There are a lot of problems we are facing in Pakistan. When we watch news channels, read newspaper and other international reports all we can see are terrorist attacks, corruption, ethnic and border disputes, floods, illiteracy and other disasters in the country. What is our role in improving the state Pakistan is in?
There is always a positive aspect of a negative one. I believe better days are going to come soon. Pakistan is one of the bravest countries there is. Even after so many hardships our people bounce back and face the next day. We should be proud of that if nothing else. This unrelenting fountain of hope and fight to live for another day is the reason of our existence.
Where there is bloodshed in Lyari every day due to gang wars. Only the bravest souls venture there of their own accord. Despite that the polio workers go there to save the upcoming generation. Every merchant or businessman in Karachi opens his or her shop not knowing what fate may befall them that day. It is this resilience which stops the country’s biggest metropolis from becoming a ghost town.
Our borders along India are in a constant state of flux and danger. Many soldiers of our Pakistan army are killed every day but still they are fighting for us. From the coldest regions of Siachin to the deserts of Sindh, our army guards the borders with no regard to their life. Their contagious patriotism is the reason the Pakistani flag flutters atop our houses on every Independence Day.
The girls in KPK are fighting for their right to study as we speak. Malala yousafzai is a shining example of perseverance on this notion. Now as a Nobel Prize winner she continues her struggle for the education program. Being shot did not derail her from her objective, instead it strengthened it.
Pakistanis always have new hope in their hearts. They never quit and dream that one day there would be a change for better in our country. We shall fight till the end to bring peace in Pakistan. For that instead of complaining about what a poor state of affairs we have been handed, we should plan on how we could remove our ethnic and cultural differences and strive for the improved tomorrow. Pakistan Zindabad.
Presented by: Ali Nawaz
The Pakistani Armed Forces are the military forces of Pakistan. They are the seventh largest in the world in terms of active troops. The armed forces comprise three main branches: the Pakistan Army, the Pakistan Navy (including the Pakistan Marines) and the Pakistan Air Force, together with a number of paramilitary forces. The armed forces were formed in 1947 when Pakistan became independent from the British Empire. Since then, the armed forces have played a decisive role in the history of Pakistan. A sense of national unity and identity was forged out of the wars of 1947 and 1965 against India. Border clashes with Afghanistan led to the creation of the paramilitary forces to deal with civil unrest as well as secure the border areas. The Marines were commissioned in 1971, however due to a poor performance in the 1971 war they were disbanded. In 1990, they were commissioned again and serve as part of the Navy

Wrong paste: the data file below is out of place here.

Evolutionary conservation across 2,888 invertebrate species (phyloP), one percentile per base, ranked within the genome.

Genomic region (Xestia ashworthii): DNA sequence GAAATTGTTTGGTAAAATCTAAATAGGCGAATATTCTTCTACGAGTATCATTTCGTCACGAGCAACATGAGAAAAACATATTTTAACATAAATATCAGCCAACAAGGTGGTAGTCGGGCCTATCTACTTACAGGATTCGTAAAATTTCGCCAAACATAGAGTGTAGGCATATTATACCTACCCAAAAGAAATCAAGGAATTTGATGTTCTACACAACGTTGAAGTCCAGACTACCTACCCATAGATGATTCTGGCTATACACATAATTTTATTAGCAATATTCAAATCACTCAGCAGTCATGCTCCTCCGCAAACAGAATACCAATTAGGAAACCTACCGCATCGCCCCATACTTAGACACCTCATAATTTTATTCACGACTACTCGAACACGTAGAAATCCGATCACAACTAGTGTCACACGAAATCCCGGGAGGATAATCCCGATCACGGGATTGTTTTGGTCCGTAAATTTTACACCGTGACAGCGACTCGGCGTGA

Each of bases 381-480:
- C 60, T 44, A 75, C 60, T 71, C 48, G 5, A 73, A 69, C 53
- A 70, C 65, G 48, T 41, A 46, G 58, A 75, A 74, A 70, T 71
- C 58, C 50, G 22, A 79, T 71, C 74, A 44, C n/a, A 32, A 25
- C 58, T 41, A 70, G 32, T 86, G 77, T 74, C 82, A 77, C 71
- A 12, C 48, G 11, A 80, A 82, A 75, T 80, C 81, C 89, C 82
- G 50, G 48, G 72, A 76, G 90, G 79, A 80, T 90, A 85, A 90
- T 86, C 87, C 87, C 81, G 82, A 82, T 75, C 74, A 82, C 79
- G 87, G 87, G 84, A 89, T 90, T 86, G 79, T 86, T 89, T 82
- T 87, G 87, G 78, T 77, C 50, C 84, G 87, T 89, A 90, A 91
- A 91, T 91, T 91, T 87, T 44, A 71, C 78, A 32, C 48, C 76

The Pakistani Armed Forces are led by an officer corps that is not restricted by social class or nobility and are appointed from a variety of sources such as service academies and direct appointment from both civilian status and the enlisted ranks. The Pakistan Army is the best organized group in the country and is highly respected in civil society and the social ranks as an institution. Since the founding of Pakistan, the army has been key in holding the state together, promoting a feeling of nationhood and providing a bastion of selfless service.
The Pakistani Armed Forces are the largest contributors to United Nations peacekeeping efforts, with more than 10,000 personnel deployed in 2007. Other foreign deployments have consisted of Pakistani military personnel as advisers in African and Arab countries. The Pakistani military maintained division and brigade strength presences in some of the Arab countries during the Arab-Israeli Wars, and the first Gulf War to help the Coalition as well as the Somalia and Bosnian conflicts.
The Directorate for Inter-Services Intelligence (more commonly known as the Inter-Services Intelligence or the ISI), is the premier intelligence service of Pakistan, responsible for providing national security and intelligence assessment to the Government of Pakistan. The ISI is the largest of the three intelligence services of Pakistan, the others being the Intelligence Bureau (IB) and Military Intelligence (MI).
The ISI is the successor of the IB and MI formed after the Indo-Pakistani War of 1947 to co-ordinate and operates espionage activities for the three branches of the Pakistan Armed Forces. The ISI was established as an independent intelligence service in 1948 in order to strengthen the sharing of military intelligence between the three branches of Pakistan’s armed forces in the aftermath of the Indo-Pakistani War of 1947, which had exposed weaknesses in intelligence gathering, sharing and coordination between the Army, Air Force and Navy. From its inception, the agency has been headed by an appointed three-star general officer in the Pakistan Army, despite officers from all three branches of the Pakistan Armed Forces being served and hired by the ISI.
Muhammad Sohaib Khan